city, his friends and his neighbors."

JONATHAN H. MILLER, a retired citizen of
Mohnton, Berks Co., Pa., was born in Cumru township,
on the present site of Edison, Jan. 24, 1839, son of
Jonathan and Catharine (Hornberger) Miller.

Mr. Miller attended the pay schools of Cumru
township until he had attained the age of eighteen
years, working on a farm during the summer sea-
sons. He lived at home until his m.arriage, in 1859.
to Mary Gaul, daughter of Joseph and Mary (Fox)
Gaul, when he came to Mohnton, and for about
twenty years was engaged in operating a grist-mill
along the Wyomissing. He then learned the hatting
business, engaging at that trade in Mohnton, being
later in partnership with J. G. Mohn & Bros. He
then entered a partnership with his son, Albert, under
the firm name of J. H. Miller, Son & Co., and they con-
tinued together for fifteen years. Mr. Miller then
worked at his trade with the well known firm of
Whorley Bros., of Mohnton. until 1904, since which
year he has lived retired. His first wife died July 2,
1876, and was buried in the Mohnton cemetery. She
was the mother of one son. Albert G. Miller, who
married Mary Dietrich, and resides at Mohnton, the
father of two Children, Elmer and Arthur. Mr. Mil-
ler m. (second) Mary Fleisher, daughter of Peter
Fleisher, and to this union there were born: Edwin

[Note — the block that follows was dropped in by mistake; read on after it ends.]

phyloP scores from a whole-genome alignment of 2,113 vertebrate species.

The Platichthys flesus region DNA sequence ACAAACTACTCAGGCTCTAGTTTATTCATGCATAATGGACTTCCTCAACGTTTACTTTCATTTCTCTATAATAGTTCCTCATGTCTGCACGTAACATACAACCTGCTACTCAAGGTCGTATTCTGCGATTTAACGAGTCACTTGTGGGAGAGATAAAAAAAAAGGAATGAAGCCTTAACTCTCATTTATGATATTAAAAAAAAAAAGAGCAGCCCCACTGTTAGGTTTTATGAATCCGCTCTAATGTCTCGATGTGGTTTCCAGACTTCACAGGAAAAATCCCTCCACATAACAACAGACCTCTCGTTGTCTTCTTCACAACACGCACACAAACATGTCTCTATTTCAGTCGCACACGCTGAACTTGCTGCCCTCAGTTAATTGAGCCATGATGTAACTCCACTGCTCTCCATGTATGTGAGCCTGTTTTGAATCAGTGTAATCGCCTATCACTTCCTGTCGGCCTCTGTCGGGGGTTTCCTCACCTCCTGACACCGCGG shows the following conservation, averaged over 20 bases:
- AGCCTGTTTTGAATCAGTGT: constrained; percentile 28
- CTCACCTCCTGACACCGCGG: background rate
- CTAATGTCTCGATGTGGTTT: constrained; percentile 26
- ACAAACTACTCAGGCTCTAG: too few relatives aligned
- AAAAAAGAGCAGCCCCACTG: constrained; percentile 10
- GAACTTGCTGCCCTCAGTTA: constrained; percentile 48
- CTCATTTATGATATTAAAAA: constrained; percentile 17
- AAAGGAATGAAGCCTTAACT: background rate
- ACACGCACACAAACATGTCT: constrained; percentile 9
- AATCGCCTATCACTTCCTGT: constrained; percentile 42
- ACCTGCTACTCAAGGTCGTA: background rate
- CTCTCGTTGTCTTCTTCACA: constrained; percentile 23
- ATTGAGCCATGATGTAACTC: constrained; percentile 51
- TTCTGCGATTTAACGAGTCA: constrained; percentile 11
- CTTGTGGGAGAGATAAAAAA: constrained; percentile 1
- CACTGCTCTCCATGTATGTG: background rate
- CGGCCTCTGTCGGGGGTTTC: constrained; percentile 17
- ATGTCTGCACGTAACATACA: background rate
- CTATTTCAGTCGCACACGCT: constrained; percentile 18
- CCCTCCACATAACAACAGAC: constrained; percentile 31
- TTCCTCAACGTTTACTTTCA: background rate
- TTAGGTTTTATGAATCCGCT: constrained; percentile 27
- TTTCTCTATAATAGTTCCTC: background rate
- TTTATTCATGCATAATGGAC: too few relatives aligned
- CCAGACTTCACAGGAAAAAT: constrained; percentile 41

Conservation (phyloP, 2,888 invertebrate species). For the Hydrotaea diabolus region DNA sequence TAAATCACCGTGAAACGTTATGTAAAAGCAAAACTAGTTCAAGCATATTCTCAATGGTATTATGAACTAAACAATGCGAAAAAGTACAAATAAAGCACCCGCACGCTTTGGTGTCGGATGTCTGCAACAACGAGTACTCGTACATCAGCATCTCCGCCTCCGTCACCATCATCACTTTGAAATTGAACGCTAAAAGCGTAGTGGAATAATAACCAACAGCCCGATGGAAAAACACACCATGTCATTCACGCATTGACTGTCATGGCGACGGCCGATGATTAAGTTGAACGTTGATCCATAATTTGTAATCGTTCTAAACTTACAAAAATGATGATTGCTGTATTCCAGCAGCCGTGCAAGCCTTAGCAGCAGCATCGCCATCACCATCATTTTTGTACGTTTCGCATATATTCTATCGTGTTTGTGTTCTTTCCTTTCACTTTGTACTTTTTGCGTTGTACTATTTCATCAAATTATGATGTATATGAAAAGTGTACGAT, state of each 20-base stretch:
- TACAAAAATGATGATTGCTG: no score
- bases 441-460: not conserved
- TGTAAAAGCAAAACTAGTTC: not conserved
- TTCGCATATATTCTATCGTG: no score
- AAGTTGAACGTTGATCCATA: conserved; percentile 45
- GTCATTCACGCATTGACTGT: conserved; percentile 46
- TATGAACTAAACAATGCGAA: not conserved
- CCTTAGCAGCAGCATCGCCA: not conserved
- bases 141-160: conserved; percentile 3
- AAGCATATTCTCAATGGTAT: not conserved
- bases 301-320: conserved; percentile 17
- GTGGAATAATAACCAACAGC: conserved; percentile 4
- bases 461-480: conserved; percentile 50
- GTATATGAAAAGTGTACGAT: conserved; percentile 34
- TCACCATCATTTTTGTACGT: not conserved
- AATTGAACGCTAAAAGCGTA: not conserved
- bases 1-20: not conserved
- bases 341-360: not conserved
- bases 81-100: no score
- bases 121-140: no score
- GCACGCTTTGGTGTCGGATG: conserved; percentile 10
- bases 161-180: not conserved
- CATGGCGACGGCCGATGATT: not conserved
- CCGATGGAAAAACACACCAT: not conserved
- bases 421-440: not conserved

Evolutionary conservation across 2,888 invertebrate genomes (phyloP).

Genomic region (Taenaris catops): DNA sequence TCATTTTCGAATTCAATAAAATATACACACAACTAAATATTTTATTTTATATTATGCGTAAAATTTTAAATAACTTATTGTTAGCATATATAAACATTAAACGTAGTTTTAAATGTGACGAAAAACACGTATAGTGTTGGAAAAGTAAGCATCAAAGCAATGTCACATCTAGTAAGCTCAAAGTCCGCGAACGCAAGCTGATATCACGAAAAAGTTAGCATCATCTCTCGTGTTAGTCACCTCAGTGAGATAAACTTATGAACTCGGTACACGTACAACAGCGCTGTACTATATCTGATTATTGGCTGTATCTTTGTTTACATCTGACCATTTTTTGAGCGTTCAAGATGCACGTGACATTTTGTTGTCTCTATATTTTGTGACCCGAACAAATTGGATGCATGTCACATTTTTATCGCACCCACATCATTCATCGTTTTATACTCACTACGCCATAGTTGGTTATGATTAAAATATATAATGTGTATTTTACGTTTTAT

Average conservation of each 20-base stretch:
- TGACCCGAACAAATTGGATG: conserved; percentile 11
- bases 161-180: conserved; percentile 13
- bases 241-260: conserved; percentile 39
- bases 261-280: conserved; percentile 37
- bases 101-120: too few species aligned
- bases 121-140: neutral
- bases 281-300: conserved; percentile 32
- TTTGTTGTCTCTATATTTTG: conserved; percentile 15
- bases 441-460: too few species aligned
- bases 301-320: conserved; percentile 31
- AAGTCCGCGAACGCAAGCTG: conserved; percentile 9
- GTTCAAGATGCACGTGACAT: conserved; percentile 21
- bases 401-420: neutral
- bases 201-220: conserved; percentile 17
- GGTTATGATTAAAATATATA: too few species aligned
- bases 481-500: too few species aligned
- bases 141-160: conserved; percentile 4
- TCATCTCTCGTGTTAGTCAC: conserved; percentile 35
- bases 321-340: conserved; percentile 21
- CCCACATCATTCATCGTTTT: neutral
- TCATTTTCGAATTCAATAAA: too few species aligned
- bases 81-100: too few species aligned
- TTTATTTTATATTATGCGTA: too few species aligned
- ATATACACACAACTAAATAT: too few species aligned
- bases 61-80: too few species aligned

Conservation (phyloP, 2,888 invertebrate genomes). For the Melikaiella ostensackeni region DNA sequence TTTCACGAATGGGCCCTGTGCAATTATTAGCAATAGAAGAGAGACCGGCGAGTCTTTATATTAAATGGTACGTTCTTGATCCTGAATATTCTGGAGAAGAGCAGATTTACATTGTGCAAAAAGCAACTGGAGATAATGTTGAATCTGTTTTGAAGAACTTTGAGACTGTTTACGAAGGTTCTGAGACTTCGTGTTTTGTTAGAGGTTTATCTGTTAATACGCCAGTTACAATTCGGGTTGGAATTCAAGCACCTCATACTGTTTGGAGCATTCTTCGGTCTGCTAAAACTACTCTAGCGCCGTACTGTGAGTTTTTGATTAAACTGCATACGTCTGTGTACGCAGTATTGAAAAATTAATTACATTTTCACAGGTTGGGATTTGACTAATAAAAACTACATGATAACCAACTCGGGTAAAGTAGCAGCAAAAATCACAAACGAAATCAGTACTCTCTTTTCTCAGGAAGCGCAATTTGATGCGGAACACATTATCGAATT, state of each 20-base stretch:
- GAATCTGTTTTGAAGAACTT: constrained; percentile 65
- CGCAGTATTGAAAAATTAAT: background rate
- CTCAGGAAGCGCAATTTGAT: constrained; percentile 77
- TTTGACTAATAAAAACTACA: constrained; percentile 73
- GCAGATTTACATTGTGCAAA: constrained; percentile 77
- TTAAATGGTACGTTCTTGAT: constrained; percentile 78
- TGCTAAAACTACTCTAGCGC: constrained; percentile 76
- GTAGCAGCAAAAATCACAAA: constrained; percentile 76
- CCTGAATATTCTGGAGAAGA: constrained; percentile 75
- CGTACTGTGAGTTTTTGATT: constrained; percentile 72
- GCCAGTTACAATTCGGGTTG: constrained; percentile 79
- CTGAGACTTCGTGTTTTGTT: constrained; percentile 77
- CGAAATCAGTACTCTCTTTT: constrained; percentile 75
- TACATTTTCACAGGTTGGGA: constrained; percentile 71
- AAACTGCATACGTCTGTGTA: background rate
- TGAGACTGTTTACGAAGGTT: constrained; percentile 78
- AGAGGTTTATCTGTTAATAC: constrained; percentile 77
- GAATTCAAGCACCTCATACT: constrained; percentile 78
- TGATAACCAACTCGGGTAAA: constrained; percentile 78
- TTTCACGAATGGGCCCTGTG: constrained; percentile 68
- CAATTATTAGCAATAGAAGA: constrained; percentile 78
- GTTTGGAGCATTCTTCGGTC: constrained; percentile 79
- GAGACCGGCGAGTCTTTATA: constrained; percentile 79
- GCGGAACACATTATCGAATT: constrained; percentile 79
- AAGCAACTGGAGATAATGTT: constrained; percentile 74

is unmarried and at home; Robert m. Lillie Rich-
wine, and lives at home where he is engaged in the
hat business; and Matthew also lives at home, and
is unmarried. Mrs. Miller is a daughter of Peter
Fleisher, who was born near the Swamp Church, in
Lancaster county, Nov. 14, 1819. and died Dec. 26,
1888. He m. Catharine Brensing, daughter of Peter
and Elizabeth (Reedy) Brensing, and they had these
children: Samuel m. Mary ijtettler; Mary m. Mr.
Miller; and James m. Mary Howe.

Mr. Miller and his family reside on the corner of
Wyomissing avenue and Wood street, in the home
which was built by him in the summer of 1866. It
is three stories high and of sandstone, and is con-
sidered one of the finest in the town. Mr. Jililler
is one of the oldest residents in the town of Mohn-
ton, which at the time he arrived contained but five
dwellings. In politics he is a Republican. He is a mem-
ber of Zion's United Evangelical Church of Mohnton.
which he joined in 1870, when it was known as the
Evangelical Church. He has served on the building
committees of two churches, has been class leader
of Class No. 2, trustee and steward for many years,
and a teacher in the Sunday school for many years,
now teaching class No. 23. Mr. Miller is one of the
honorable and upright men of his townshio, and as
an acquaintance and friend he is honored and esteemed
by all with whom he comes in contact.

HENRY PRICE, a well-known contractor and build-
er of Reading. Pa., residing at No. SIO Franklin
street, has been engaged in these lines in thi^ city
since 1888. Mr. Price was born Oct. 13, 18-lfi, in
Myerstown, Lebanon Co., Pa., son of William Price,
also a native of that county.

William Price was a carpenter by trade, an occu-
pation which he followed throughout a useful life
In 1863 he went to Shelby county. HI., taking his
family with hnn, and there he continued to ply his
trade up to the time of his death, when forty-eight
years of age. While there he built one of the finest

Online LibraryMorton L. (Morton Luther) MontgomeryHistorical and biographical annals of Berks County, Pennsylvania, embracing a concise history of the county and a genealogical and biographical record of representative families, comp. by Morton L. Montgomery .. → online text (page 199 of 227)